Thursday, March 11, 2010

I can do school all by myself.

If I may, allow me to let me the scene. It’s 9 o’clock in the morning, on any Monday, Wednesday, or Friday, only catch it, it’s a year and a half ago. It’s been about three months since I barely graduated high school. The leaves are turning brown, and the skies grey. I won’t call if fall, and I won’t call if autumn, because to me, only two seasons exist: School season and Non-School season. Seeing as im feeling like shit, it must be school season So that puts me in class at City College, taking Political Science and Psychology with the masses, right? Wrong. Where was I? Barnes & Nobles. What was I doing? Well, my own version of what I would have been doing at school, learning.

For about 4 months, I skipped class three days a week and went to Barnes & Nobles in the Tanforan mall for 3 hours to participate in a study group consisting, of well, myself. Armed with the necessary supplies: notebook, pen, and a calculator; I would grab some coffee, a table, and a book on a subject of my choosing, and I would learn. I don’t need a teacher to explain to me what they’re reading out of a book, I can do that myself. In fact, when I do it, there isn’t 50 kids all learning at a different level (usually lower than me), most of which are so lost they can barely survive 5 minutes without making the teacher halt, reverse, and restart her train of thought. In Barnes & Nobles, there's no idiot in the back asking questions about something I’ve understood seemingly since birth. Instead there's an old man in the chair across from me, perfectly content reading about dogs, and just as content, not bothering me. Furthermore, the teacher, aware of the lack of intelligence in her class, has curtailed her lecture to compensate for the slower amongst us. My condolences to the slower amongst us, and while im sure that driving in the slow lane of the mind is not necessarily a choice, and you have every right to an education, just not on my time. In my class, there's no waiting; there's no homework, no mid-term, and no finals, and your reading the closest thing to an essay. I learned what I wanted, when I wanted. I won’t lie; some days were spent fantasizing about G5 jets and Bentleys, which coincidentally, Barnes & Nobles has a book for. However, if I had an urge to learn about Metaphysics, I asked one of the many staff to point me towards where that knowledge might be found, and I was on my way to higher understanding. When I wanted to learn the principle theories of Socialism, I knew the appropriate text was lurking somewhere in one of the many isles--- so I found it, and I read it. For me, Barnes & Noble worked is a way perfectly described by Apples infamous slogan for the Iphone’s app store (with a twist): Let’s say you need to know more about international marketing? There's a book for that. Lets say you want to find a list of former Russian Czars, there's a book for that. Or lets say, all you want, is to know which rapper earned the most money in 2008, well there’s a book for that (well Forbes is a magazine, but you get the point). Anything I wanted to learn was instantly accessible to me, a vast world of knowledge and wisdom, at my fingertips. I read the Art of war, the Tao Te Ching, and portions of the Jewish Kabbalah. I learned the psychology of pop culture, as well as the difference between prototypes and archetypes. I read arguments for both nature and nurture, and I learned the definition of “cogito ergo sum,” which translates to: I think, therefore I am. Truer words have never been spoken.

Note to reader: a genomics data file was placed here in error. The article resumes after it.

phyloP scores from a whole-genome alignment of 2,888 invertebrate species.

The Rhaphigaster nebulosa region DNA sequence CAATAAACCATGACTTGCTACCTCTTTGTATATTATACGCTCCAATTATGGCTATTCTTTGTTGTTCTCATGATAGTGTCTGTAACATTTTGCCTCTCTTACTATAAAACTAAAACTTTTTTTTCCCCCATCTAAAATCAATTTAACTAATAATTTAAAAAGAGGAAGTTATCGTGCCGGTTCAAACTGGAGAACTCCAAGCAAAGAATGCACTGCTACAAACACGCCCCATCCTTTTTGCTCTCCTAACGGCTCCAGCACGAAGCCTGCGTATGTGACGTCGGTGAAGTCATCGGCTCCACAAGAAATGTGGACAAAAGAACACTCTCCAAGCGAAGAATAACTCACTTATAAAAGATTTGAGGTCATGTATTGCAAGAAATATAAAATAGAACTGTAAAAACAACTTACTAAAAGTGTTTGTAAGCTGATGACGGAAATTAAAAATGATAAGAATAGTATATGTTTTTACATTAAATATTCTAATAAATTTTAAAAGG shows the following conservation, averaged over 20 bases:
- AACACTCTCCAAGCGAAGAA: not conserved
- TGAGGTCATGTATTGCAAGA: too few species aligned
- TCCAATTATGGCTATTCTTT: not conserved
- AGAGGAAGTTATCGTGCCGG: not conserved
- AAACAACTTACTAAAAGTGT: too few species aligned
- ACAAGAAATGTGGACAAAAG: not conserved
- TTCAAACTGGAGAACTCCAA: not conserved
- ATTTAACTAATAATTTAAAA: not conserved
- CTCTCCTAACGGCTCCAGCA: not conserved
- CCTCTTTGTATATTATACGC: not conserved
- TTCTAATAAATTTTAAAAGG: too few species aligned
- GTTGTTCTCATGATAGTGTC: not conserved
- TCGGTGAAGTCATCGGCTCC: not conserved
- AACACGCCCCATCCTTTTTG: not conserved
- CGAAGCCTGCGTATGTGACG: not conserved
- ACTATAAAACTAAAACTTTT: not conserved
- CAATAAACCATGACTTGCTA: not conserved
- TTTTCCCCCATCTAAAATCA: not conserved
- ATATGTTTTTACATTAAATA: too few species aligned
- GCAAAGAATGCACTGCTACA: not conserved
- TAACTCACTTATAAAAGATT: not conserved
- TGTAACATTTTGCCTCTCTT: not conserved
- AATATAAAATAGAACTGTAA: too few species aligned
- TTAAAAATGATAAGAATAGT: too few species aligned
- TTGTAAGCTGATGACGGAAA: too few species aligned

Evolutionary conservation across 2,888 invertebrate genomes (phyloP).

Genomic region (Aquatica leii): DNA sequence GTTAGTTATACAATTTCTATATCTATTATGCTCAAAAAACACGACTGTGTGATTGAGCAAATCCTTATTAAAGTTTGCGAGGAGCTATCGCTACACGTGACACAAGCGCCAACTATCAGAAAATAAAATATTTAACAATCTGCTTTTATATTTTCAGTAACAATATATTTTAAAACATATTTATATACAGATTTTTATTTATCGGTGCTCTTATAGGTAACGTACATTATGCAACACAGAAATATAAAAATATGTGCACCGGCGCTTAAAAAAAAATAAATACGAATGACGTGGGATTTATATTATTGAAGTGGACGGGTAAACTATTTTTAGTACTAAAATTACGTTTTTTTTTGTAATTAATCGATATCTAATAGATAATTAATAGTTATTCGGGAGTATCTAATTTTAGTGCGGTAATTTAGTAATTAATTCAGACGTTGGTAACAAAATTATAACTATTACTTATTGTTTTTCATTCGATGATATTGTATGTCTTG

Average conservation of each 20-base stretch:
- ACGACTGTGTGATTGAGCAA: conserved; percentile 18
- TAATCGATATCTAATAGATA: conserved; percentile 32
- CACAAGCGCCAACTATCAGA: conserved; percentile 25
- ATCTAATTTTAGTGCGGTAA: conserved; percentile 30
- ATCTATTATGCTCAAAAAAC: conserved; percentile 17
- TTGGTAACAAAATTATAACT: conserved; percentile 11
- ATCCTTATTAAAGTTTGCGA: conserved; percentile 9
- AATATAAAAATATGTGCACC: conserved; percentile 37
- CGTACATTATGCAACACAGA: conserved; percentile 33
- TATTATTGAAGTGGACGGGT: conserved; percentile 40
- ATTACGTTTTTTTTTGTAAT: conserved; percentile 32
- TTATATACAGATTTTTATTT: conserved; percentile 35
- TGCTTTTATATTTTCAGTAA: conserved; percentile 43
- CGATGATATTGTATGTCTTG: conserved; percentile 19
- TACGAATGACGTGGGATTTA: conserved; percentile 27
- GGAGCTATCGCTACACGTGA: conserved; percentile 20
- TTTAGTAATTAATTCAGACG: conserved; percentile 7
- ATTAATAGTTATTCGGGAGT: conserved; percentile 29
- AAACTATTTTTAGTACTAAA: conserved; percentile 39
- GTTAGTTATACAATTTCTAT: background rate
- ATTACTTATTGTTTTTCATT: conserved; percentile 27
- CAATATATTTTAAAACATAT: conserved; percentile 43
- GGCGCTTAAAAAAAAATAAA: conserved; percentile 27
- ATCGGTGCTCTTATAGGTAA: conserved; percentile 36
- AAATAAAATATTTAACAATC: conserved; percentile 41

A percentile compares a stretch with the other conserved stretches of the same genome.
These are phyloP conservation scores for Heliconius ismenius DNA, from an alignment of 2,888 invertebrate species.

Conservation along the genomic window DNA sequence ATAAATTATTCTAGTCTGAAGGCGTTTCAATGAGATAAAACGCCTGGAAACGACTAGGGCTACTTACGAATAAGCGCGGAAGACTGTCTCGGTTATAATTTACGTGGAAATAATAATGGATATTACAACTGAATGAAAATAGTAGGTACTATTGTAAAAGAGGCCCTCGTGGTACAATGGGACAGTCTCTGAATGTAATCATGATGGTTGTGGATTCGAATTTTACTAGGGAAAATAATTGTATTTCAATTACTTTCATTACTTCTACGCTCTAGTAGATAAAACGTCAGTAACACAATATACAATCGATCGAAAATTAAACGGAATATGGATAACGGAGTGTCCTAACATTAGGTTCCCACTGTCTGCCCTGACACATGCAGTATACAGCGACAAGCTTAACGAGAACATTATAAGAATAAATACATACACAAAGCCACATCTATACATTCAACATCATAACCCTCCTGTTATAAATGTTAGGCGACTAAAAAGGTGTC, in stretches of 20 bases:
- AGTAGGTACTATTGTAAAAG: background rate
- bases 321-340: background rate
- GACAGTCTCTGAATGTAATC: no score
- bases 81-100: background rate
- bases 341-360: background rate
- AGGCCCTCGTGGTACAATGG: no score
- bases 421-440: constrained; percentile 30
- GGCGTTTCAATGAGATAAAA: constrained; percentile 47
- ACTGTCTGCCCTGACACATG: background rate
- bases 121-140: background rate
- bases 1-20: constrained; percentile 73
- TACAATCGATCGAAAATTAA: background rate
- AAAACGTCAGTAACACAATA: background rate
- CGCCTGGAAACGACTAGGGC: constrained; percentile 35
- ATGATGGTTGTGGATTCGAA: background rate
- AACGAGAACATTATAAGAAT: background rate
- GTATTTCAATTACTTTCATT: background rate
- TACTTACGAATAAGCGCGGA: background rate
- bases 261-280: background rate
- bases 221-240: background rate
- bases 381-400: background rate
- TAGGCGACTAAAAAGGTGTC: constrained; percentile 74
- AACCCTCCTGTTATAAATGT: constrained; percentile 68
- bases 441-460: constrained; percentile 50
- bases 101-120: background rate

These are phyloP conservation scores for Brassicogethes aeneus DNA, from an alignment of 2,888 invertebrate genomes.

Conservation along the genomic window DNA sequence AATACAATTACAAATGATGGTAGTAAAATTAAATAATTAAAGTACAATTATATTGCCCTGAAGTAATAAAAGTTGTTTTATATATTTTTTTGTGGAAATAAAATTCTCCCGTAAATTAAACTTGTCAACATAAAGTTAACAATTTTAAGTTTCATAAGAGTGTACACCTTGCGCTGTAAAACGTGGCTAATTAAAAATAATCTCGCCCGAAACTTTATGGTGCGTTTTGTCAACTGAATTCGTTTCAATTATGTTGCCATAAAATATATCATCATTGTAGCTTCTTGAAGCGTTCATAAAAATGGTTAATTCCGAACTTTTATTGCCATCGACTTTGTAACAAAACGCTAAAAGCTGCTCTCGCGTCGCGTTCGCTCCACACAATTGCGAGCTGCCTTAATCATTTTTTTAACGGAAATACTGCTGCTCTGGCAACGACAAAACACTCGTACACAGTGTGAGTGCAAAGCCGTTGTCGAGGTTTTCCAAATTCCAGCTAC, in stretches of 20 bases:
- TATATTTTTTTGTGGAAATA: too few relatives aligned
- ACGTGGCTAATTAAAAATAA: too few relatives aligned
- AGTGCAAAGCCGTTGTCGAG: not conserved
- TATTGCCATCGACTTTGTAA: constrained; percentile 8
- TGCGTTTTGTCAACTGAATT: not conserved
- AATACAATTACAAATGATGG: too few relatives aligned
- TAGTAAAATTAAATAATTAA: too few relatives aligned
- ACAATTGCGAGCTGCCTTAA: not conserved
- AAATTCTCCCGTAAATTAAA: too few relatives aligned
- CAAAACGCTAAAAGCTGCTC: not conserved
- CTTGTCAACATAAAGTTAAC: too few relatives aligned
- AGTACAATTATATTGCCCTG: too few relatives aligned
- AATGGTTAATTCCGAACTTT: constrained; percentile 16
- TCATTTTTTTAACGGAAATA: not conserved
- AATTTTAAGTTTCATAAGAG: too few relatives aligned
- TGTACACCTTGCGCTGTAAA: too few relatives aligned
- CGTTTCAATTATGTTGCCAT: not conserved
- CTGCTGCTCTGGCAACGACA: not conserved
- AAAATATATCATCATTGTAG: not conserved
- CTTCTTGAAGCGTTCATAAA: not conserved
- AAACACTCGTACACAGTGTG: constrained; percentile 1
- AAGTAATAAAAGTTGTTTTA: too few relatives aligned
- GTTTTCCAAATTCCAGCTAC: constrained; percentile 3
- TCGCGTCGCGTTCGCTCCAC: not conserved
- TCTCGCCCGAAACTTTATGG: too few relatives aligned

Self-awareness can be philosophically summed up as “I think, therefore I exist, as a being that thinks.” I came to the realization, that no matter what, I was a thinking being; whether contained by a classroom, or set free to contemplate, on my own accord, any topic I choose. I exist in a world created by my own thoughts, not the one dictated and lectured to me by an underpaid professor, forced to water-down his lesson plan to compensate for idiots.

I do, although, understand (or at least get) the importance of school, more specifically, the importance of the piece of paper you receive after 4 years of school. It’s possible, maybe even probable, that I might have just taken the wrong classes, been stuck with the wrong teachers, or enrolled at the wrong institution. Maybe I didn’t give it long enough, or I went in with the wrong attitude and was doomed was the start. I could just be lazy. I’ll never be sure, but what I am sure of, is that neither my attendance record, nor my classroom participation will define me. I am defined by my own actions and thoughts, my own world. I am not the man who gets taught, I am the man who teaches himself.

1 comment:

  1. You don't need a piece of paper to write your book Aaron =)And don't forget showing up is 90% of anything in life.